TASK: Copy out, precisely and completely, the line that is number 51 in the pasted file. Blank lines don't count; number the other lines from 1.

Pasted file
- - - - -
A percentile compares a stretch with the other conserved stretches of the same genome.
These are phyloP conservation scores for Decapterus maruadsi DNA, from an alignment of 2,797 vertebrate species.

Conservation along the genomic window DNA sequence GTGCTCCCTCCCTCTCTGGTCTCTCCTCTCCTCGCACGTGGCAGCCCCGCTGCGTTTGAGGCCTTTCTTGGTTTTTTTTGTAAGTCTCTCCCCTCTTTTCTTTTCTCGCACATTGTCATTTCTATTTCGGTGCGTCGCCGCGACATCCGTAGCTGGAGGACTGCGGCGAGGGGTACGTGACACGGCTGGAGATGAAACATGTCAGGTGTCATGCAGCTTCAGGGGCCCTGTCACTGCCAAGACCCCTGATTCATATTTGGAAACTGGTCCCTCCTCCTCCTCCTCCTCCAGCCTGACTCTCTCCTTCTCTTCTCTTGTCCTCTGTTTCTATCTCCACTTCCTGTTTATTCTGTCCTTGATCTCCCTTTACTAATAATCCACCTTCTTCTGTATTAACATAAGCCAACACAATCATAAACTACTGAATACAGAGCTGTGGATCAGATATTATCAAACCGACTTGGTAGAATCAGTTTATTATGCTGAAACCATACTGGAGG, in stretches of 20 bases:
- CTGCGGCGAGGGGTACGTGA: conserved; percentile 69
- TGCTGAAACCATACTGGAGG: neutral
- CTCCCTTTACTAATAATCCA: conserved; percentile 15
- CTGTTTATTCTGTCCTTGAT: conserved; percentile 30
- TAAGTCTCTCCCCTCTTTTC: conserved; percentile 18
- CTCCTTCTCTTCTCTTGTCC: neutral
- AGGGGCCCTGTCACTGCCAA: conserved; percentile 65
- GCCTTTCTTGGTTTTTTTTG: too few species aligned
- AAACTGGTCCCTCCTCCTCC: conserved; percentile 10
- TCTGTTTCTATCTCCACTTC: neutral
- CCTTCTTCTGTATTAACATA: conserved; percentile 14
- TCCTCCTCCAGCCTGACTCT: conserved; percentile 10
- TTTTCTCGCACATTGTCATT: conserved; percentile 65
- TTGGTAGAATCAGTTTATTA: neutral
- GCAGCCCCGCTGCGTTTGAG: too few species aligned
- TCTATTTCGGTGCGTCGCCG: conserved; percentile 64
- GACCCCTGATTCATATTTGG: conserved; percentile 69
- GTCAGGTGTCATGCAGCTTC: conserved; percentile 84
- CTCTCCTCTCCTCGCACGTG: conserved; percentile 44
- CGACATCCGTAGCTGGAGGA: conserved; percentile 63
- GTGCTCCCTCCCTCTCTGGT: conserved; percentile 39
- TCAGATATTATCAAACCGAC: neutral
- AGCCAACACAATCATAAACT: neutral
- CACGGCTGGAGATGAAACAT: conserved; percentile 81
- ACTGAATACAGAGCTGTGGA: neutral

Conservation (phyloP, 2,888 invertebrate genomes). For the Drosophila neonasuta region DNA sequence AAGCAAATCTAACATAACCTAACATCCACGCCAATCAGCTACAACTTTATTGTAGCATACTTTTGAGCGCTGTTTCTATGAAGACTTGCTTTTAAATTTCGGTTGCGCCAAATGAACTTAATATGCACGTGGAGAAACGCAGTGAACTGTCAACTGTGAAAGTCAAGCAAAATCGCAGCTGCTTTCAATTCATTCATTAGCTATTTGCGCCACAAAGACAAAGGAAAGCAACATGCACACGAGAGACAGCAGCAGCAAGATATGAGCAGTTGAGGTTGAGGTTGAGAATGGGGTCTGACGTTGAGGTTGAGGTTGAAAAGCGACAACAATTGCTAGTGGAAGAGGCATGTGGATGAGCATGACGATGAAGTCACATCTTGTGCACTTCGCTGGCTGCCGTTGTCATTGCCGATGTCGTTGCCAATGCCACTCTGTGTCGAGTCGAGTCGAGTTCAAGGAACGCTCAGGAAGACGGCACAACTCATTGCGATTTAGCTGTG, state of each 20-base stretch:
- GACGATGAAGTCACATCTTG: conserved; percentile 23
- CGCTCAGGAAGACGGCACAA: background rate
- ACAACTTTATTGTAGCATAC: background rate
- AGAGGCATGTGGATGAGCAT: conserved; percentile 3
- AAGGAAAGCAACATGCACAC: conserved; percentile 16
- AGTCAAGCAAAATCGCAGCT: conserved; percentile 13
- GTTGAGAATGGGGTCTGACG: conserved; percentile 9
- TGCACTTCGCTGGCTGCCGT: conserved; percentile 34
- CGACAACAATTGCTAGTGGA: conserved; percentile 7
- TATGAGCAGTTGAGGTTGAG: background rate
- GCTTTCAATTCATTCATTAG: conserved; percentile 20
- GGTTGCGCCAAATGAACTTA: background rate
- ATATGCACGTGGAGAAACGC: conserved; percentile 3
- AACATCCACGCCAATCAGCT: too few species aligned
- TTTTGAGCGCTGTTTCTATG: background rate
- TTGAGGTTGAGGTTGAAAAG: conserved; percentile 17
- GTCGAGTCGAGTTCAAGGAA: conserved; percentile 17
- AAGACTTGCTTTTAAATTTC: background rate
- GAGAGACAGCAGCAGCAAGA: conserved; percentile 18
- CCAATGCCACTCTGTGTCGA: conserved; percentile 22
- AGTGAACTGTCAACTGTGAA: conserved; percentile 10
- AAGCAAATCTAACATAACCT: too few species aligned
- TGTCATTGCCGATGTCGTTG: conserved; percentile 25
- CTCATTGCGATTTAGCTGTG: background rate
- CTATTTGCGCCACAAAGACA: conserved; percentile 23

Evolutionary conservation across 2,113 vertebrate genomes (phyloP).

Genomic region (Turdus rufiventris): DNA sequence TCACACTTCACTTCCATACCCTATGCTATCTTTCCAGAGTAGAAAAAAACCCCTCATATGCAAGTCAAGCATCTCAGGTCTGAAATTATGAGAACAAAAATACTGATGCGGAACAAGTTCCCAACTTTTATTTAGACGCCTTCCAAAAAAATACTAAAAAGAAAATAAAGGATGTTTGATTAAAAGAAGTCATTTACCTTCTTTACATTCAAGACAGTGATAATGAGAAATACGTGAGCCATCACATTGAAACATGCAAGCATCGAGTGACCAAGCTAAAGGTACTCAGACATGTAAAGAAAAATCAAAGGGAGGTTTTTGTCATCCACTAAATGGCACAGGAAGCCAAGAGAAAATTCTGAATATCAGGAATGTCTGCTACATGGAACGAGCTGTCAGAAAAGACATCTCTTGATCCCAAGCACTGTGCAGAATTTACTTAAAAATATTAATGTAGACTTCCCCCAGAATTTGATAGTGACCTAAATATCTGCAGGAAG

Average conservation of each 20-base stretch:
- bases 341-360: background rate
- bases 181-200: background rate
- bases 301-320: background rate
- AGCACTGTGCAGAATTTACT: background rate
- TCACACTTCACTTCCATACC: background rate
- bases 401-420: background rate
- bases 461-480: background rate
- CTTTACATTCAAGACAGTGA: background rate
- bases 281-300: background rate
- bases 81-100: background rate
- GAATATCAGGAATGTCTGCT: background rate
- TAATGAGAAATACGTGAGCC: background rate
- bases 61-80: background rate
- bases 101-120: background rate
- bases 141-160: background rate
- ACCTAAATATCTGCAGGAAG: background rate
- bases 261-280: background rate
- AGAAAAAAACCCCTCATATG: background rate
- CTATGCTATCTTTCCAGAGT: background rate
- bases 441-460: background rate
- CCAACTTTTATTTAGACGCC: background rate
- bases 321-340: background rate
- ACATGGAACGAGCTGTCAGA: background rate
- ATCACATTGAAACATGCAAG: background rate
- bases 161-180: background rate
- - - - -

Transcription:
- AAGCAAATCTAACATAACCT: too few species aligned